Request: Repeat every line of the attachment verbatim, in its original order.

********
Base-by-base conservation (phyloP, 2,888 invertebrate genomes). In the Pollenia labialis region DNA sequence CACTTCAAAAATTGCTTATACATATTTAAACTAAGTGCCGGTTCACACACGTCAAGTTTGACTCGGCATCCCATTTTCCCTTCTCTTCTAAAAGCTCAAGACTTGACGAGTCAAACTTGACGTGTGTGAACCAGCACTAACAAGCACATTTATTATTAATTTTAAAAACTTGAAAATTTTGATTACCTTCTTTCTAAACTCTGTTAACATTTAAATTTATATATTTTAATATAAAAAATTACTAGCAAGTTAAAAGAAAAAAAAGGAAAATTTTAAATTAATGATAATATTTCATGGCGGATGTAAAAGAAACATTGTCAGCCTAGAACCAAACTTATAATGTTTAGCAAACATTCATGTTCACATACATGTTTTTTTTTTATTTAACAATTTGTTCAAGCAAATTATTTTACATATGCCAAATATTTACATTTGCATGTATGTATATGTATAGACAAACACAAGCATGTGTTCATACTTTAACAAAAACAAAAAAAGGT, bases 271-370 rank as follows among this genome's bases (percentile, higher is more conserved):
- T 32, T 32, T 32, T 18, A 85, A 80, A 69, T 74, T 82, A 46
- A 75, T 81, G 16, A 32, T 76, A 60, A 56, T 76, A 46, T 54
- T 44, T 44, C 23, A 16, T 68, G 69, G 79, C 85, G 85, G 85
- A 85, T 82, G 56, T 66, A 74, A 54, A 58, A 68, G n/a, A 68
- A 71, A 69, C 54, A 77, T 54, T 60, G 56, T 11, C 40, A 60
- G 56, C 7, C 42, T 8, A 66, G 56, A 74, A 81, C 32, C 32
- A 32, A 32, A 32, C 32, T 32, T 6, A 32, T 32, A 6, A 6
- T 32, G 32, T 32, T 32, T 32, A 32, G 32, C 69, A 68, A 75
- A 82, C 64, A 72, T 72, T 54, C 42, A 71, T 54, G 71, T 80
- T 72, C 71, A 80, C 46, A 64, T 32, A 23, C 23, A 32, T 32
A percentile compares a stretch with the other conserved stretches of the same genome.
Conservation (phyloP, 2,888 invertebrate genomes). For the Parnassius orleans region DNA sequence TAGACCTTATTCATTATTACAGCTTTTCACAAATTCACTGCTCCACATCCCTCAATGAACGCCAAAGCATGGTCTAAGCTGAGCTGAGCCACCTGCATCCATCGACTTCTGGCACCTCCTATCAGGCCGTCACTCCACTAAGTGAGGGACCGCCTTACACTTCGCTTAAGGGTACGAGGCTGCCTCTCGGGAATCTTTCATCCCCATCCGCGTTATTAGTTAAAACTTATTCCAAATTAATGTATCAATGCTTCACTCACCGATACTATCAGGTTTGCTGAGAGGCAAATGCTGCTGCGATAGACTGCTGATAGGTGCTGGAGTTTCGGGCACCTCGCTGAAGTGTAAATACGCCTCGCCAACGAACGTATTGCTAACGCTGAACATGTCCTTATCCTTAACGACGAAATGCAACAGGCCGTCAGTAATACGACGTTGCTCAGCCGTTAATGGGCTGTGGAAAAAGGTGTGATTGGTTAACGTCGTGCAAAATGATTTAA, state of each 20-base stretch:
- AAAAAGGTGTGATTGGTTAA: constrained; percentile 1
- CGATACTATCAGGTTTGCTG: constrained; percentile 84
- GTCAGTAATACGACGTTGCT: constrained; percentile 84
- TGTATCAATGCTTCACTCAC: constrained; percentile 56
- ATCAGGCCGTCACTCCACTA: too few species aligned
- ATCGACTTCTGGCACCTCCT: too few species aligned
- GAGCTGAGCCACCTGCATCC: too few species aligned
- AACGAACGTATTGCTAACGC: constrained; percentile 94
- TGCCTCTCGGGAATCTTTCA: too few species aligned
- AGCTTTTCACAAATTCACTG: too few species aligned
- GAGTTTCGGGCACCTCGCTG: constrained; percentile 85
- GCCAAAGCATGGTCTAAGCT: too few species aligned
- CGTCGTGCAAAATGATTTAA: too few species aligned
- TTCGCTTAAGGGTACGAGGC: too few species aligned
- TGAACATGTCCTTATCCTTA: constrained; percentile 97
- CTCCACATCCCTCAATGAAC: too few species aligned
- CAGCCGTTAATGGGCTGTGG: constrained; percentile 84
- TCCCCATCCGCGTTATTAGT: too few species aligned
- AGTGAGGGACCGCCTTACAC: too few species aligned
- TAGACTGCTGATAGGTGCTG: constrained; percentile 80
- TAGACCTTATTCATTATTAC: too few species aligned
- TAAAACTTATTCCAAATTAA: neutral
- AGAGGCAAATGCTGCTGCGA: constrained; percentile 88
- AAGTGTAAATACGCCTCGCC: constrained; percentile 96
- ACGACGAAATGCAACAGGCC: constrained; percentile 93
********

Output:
Base-by-base conservation (phyloP, 2,888 invertebrate genomes). In the Pollenia labialis region DNA sequence CACTTCAAAAATTGCTTATACATATTTAAACTAAGTGCCGGTTCACACACGTCAAGTTTGACTCGGCATCCCATTTTCCCTTCTCTTCTAAAAGCTCAAGACTTGACGAGTCAAACTTGACGTGTGTGAACCAGCACTAACAAGCACATTTATTATTAATTTTAAAAACTTGAAAATTTTGATTACCTTCTTTCTAAACTCTGTTAACATTTAAATTTATATATTTTAATATAAAAAATTACTAGCAAGTTAAAAGAAAAAAAAGGAAAATTTTAAATTAATGATAATATTTCATGGCGGATGTAAAAGAAACATTGTCAGCCTAGAACCAAACTTATAATGTTTAGCAAACATTCATGTTCACATACATGTTTTTTTTTTATTTAACAATTTGTTCAAGCAAATTATTTTACATATGCCAAATATTTACATTTGCATGTATGTATATGTATAGACAAACACAAGCATGTGTTCATACTTTAACAAAAACAAAAAAAGGT, bases 271-370 rank as follows among this genome's bases (percentile, higher is more conserved):
- T 32, T 32, T 32, T 18, A 85, A 80, A 69, T 74, T 82, A 46
- A 75, T 81, G 16, A 32, T 76, A 60, A 56, T 76, A 46, T 54
- T 44, T 44, C 23, A 16, T 68, G 69, G 79, C 85, G 85, G 85
- A 85, T 82, G 56, T 66, A 74, A 54, A 58, A 68, G n/a, A 68
- A 71, A 69, C 54, A 77, T 54, T 60, G 56, T 11, C 40, A 60
- G 56, C 7, C 42, T 8, A 66, G 56, A 74, A 81, C 32, C 32
- A 32, A 32, A 32, C 32, T 32, T 6, A 32, T 32, A 6, A 6
- T 32, G 32, T 32, T 32, T 32, A 32, G 32, C 69, A 68, A 75
- A 82, C 64, A 72, T 72, T 54, C 42, A 71, T 54, G 71, T 80
- T 72, C 71, A 80, C 46, A 64, T 32, A 23, C 23, A 32, T 32
A percentile compares a stretch with the other conserved stretches of the same genome.
Conservation (phyloP, 2,888 invertebrate genomes). For the Parnassius orleans region DNA sequence TAGACCTTATTCATTATTACAGCTTTTCACAAATTCACTGCTCCACATCCCTCAATGAACGCCAAAGCATGGTCTAAGCTGAGCTGAGCCACCTGCATCCATCGACTTCTGGCACCTCCTATCAGGCCGTCACTCCACTAAGTGAGGGACCGCCTTACACTTCGCTTAAGGGTACGAGGCTGCCTCTCGGGAATCTTTCATCCCCATCCGCGTTATTAGTTAAAACTTATTCCAAATTAATGTATCAATGCTTCACTCACCGATACTATCAGGTTTGCTGAGAGGCAAATGCTGCTGCGATAGACTGCTGATAGGTGCTGGAGTTTCGGGCACCTCGCTGAAGTGTAAATACGCCTCGCCAACGAACGTATTGCTAACGCTGAACATGTCCTTATCCTTAACGACGAAATGCAACAGGCCGTCAGTAATACGACGTTGCTCAGCCGTTAATGGGCTGTGGAAAAAGGTGTGATTGGTTAACGTCGTGCAAAATGATTTAA, state of each 20-base stretch:
- AAAAAGGTGTGATTGGTTAA: constrained; percentile 1
- CGATACTATCAGGTTTGCTG: constrained; percentile 84
- GTCAGTAATACGACGTTGCT: constrained; percentile 84
- TGTATCAATGCTTCACTCAC: constrained; percentile 56
- ATCAGGCCGTCACTCCACTA: too few species aligned
- ATCGACTTCTGGCACCTCCT: too few species aligned
- GAGCTGAGCCACCTGCATCC: too few species aligned
- AACGAACGTATTGCTAACGC: constrained; percentile 94
- TGCCTCTCGGGAATCTTTCA: too few species aligned
- AGCTTTTCACAAATTCACTG: too few species aligned
- GAGTTTCGGGCACCTCGCTG: constrained; percentile 85
- GCCAAAGCATGGTCTAAGCT: too few species aligned
- CGTCGTGCAAAATGATTTAA: too few species aligned
- TTCGCTTAAGGGTACGAGGC: too few species aligned
- TGAACATGTCCTTATCCTTA: constrained; percentile 97
- CTCCACATCCCTCAATGAAC: too few species aligned
- CAGCCGTTAATGGGCTGTGG: constrained; percentile 84
- TCCCCATCCGCGTTATTAGT: too few species aligned
- AGTGAGGGACCGCCTTACAC: too few species aligned
- TAGACTGCTGATAGGTGCTG: constrained; percentile 80
- TAGACCTTATTCATTATTAC: too few species aligned
- TAAAACTTATTCCAAATTAA: neutral
- AGAGGCAAATGCTGCTGCGA: constrained; percentile 88
- AAGTGTAAATACGCCTCGCC: constrained; percentile 96
- ACGACGAAATGCAACAGGCC: constrained; percentile 93